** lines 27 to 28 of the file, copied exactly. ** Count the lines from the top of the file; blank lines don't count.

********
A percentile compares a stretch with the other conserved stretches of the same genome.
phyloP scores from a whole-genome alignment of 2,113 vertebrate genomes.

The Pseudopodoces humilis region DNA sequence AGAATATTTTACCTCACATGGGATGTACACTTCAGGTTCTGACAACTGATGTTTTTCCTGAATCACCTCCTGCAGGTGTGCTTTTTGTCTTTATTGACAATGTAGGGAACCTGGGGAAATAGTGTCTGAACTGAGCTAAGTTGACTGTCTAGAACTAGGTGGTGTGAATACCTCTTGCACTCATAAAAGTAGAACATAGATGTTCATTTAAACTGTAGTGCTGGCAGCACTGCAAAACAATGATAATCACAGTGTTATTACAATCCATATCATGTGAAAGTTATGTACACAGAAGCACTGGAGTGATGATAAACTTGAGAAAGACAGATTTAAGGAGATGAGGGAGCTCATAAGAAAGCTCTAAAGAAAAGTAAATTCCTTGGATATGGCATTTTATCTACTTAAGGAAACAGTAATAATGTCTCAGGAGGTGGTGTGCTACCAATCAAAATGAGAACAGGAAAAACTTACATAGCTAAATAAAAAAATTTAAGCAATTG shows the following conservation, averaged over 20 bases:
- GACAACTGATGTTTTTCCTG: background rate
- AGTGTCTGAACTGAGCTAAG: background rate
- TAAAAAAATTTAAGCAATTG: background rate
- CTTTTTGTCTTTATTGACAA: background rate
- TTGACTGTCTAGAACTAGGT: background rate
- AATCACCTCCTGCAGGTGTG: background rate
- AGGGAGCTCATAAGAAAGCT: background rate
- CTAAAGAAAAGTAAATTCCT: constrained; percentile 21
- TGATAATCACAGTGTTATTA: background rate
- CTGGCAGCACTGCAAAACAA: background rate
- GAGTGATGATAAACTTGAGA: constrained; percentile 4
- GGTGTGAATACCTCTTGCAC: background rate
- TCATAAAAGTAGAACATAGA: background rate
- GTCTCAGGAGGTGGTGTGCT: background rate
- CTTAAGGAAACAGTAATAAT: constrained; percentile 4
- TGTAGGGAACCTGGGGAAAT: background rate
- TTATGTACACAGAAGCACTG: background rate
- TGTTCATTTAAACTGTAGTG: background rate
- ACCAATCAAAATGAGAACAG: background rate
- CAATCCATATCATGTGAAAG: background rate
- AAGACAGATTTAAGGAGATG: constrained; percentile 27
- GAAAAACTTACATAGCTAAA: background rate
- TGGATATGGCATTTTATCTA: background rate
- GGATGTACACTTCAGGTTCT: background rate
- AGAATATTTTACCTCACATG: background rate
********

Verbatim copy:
- GGATGTACACTTCAGGTTCT: background rate
- AGAATATTTTACCTCACATG: background rate